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An Exhibition at Egypt’s Pyramids of Giza Reframes a Historical Space

A new exhibition unfolding at Egypt’s Pyramids of Giza reframes the historic site, as a place where not only history but also contemporaneity is reflected; as a site where individuals can also see themselves and their communities. The show, titled “Forever Is Now,” marks the third iteration of the exhibition and features site-specific installations by 14 international and regional artists. Each artist, through their individual practice, investigates Egyptian heritage in tandem with topics of today, such as renewable energy and artificial intelligence, pointing towards how the past continually informs the present and future.

“Each and every artwork has a diverse message,” says Nadine Abdel Ghaffer, founder of Art D’Egypte by Culturvator, the organization hosting the show. But despite each artist’s unique approach, with the show, “people can see the line between the antiquity and the contemporary,” she continues.

One work takes the shape of a 4.2-meter-tall plinth arising from the sand, its laminated solar glass awash in an ombre of reds, yellows, and off whites. Titled RA (all works mentioned 2023) and created by the Dutch artist Sabine Marcelis, the sculpture is rooted in concepts surrounding the sun. Specifically, it references the fact that the sundial was invented in Egypt and ancient Egyptian reverence for the sun god, Ra. Yet at the same time, it is crafted from a material that could be used to change the world: solar glass harnesses the sun’s energy and transforms it into power. Imagine a city in which skyscrapers generated enough energy to be self-sufficient thanks to the glass used in their windows.

Meditation on Light by Dionysios, meanwhile, merges with the landscape so successfully that a visitor might miss it—and that’s precisely the point. For the 8-by-4-meter ground installation, the Greek artist cast leaves in bronze and plated them with gold; in the dessert, they’re placed atop linen and a wood base, blending into the surrounding golden sand and reflecting the sunlight. Although the shape of the leaves’ installation might seem intuitive, it was, in fact, created by artificial intelligence: Dionysios prompted an AI to create a visual interpretation of prayers on light, stripped of ideological references, proposing the final artwork as a conduit to commune with the gods.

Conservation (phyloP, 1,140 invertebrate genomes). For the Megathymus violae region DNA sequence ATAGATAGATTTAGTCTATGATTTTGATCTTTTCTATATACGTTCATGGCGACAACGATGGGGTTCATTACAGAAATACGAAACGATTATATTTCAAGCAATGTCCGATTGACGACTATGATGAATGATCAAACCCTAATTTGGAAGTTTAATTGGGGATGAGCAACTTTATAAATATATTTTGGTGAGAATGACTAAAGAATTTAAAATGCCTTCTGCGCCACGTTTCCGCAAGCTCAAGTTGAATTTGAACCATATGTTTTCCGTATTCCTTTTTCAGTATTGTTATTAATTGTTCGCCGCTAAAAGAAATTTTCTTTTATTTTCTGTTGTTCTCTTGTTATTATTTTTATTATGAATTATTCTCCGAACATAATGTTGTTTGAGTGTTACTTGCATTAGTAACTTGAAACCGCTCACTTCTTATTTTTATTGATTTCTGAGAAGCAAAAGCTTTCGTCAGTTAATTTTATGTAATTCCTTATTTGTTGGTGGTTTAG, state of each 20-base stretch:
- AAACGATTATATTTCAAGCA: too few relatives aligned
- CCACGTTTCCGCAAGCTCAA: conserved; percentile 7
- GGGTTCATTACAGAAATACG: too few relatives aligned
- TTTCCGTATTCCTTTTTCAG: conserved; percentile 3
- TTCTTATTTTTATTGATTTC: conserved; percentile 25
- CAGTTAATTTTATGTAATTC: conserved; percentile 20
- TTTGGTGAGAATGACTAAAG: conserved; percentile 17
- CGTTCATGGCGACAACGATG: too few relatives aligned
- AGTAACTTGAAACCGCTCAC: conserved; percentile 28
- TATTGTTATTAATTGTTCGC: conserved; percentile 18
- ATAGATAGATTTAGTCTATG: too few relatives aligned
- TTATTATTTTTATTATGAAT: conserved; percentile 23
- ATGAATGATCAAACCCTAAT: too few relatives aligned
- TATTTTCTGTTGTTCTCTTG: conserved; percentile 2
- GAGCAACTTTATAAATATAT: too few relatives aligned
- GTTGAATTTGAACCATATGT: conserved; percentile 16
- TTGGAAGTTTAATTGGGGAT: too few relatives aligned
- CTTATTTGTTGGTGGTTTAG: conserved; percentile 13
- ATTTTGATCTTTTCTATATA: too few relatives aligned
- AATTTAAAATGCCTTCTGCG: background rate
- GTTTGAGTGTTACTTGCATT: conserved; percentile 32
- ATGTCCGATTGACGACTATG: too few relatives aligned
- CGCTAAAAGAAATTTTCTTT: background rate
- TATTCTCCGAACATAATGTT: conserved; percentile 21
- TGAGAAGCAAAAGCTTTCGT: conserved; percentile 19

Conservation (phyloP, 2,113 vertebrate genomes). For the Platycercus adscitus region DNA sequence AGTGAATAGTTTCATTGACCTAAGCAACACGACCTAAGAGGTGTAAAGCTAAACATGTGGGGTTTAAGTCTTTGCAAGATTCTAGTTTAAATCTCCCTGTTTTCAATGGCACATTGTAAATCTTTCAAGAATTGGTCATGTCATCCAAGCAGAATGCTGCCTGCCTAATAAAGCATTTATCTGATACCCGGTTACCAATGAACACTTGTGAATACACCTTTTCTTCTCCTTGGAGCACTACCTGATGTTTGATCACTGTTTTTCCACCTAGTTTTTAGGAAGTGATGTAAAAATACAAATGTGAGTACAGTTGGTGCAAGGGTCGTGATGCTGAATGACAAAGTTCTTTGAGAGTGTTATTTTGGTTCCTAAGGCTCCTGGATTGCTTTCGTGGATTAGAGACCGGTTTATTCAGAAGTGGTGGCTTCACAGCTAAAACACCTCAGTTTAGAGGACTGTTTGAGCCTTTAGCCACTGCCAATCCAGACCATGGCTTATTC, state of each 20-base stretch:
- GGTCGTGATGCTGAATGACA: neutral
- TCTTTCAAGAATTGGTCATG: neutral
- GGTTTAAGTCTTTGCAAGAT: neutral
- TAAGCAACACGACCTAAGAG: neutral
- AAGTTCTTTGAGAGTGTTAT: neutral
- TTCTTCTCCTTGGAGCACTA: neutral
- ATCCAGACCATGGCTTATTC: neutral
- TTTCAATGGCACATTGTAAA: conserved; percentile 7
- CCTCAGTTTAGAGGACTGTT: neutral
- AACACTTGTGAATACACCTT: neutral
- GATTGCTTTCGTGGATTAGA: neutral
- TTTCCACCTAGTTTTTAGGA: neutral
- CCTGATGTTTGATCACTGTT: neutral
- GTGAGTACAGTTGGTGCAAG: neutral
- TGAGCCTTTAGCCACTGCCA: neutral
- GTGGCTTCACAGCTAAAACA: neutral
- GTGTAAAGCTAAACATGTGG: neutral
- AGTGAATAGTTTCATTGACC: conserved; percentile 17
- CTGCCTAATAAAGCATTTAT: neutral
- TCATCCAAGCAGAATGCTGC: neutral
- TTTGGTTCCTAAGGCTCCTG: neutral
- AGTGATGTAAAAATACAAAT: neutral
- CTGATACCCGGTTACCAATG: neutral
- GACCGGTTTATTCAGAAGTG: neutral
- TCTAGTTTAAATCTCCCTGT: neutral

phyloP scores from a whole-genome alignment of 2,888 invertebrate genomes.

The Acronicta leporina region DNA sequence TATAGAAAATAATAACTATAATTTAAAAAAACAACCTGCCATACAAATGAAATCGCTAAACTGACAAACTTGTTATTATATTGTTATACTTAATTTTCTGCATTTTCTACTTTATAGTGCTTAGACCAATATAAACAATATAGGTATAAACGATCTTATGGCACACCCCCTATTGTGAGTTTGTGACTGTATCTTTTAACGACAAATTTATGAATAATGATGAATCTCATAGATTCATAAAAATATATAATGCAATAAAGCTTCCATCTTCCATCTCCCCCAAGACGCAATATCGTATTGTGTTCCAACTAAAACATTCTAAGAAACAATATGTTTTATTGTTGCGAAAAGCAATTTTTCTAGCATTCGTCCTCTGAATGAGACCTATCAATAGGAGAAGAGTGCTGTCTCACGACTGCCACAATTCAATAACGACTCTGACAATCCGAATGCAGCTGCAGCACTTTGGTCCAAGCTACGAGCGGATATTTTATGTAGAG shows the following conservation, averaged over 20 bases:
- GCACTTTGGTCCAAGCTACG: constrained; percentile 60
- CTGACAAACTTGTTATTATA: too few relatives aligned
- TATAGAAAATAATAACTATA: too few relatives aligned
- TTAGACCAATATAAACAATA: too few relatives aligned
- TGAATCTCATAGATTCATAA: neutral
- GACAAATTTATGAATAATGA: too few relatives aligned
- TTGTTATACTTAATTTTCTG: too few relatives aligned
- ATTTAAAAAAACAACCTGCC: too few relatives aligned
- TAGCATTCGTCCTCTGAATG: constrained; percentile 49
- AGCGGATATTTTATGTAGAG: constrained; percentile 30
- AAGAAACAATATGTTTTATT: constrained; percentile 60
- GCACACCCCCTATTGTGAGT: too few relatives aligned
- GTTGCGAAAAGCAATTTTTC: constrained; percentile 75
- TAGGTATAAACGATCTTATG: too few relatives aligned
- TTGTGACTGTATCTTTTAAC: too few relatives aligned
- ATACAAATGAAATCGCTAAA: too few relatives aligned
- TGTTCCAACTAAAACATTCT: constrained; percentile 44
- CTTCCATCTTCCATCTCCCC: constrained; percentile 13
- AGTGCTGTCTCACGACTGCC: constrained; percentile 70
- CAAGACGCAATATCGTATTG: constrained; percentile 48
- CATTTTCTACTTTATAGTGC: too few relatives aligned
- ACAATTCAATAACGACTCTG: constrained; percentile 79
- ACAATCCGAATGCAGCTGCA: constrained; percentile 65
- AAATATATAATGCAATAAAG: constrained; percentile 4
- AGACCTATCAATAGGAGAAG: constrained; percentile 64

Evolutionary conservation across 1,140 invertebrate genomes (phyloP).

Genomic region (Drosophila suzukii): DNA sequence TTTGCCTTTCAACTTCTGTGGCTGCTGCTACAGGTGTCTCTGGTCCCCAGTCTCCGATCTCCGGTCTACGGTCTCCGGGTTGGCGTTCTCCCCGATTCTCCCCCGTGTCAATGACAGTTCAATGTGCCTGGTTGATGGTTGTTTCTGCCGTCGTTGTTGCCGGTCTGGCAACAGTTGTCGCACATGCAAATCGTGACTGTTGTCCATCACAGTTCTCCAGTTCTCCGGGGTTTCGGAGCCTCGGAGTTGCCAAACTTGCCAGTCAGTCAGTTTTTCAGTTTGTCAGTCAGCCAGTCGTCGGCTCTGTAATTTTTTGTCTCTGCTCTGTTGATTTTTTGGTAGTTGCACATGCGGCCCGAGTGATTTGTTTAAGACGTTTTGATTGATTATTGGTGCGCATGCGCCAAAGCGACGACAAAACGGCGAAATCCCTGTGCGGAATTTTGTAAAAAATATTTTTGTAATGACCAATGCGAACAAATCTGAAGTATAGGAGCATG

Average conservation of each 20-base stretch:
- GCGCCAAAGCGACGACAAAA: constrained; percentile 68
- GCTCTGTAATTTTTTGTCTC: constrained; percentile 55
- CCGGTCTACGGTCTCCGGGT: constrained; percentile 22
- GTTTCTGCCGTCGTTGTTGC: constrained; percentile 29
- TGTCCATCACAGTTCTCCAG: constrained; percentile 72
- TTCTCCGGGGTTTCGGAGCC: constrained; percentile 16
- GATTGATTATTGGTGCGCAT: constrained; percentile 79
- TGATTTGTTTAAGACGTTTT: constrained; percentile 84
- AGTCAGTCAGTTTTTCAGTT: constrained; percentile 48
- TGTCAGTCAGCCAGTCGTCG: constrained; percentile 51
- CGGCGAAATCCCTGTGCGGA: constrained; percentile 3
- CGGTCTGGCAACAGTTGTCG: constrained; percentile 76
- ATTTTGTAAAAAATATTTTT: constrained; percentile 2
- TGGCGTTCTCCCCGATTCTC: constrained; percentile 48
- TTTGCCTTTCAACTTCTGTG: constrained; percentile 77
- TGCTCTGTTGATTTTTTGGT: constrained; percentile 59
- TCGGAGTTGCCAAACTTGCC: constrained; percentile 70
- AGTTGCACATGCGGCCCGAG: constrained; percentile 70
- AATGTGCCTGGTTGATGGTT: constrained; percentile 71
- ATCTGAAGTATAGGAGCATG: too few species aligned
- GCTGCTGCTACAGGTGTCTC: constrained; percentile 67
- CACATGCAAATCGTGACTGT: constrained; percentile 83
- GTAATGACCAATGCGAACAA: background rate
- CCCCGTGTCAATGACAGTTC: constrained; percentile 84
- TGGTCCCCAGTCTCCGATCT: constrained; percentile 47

Other standout works include an iteration of French artist JR’s ongoing series Inside Out Giza 2022/2023, featuring black-and-white poster-size photographic portraits of people living the area; Argentinian artist Pilar Zeta’s Mirror Gate, a geometric gate constructed from materials like stone and mirrored glass that was inspired by ancient Egyptian mysticism but stands today as a portal between past and present by way of incorporating both natural and artificial materials; and Bahraini artist Rashid Al Khalifa’s Reality is Timeless, featuring 12 golden totems inscribed with patterns inspired by the Tower of Babel and arranged across 18 meters to form a quasi-maze.

With such large-scale works, a primary goal of the exhibition is to democratize art, a particularly meaningful intention in the region, Abdel Ghaffer explains. “We [Egypt] only have one contemporary art museum and it’s been stagnant for a very long time,” she says. “The average person doesn’t get the chance to see contemporary art.”

As such, the works on view around the pyramids are free to visit, and for the duration of the exhibition they become an important part of one of the most-visited tourist sites in the world. As an extension of this mission, Art D’Egypte by Culturvator also launched “If The Walls Could Talk” this year at Cairo’s Salah al-Din Citadel, activating another UNESCO World Heritage Site with contemporary concerns. Part art and design festival, part exhibition, the event invites viewers to consider the hidden narratives inherent to the places we inhabit, the stories within the walls.

“The vision is to always showcase different heritage sites,” Abdel Ghaffer continues. But it’s key that “the story is real,” she explains, “because people are proud to be part of [these events] and the result—the impact on the public and on young people—is what keeps us going.”

Source: Wallpaper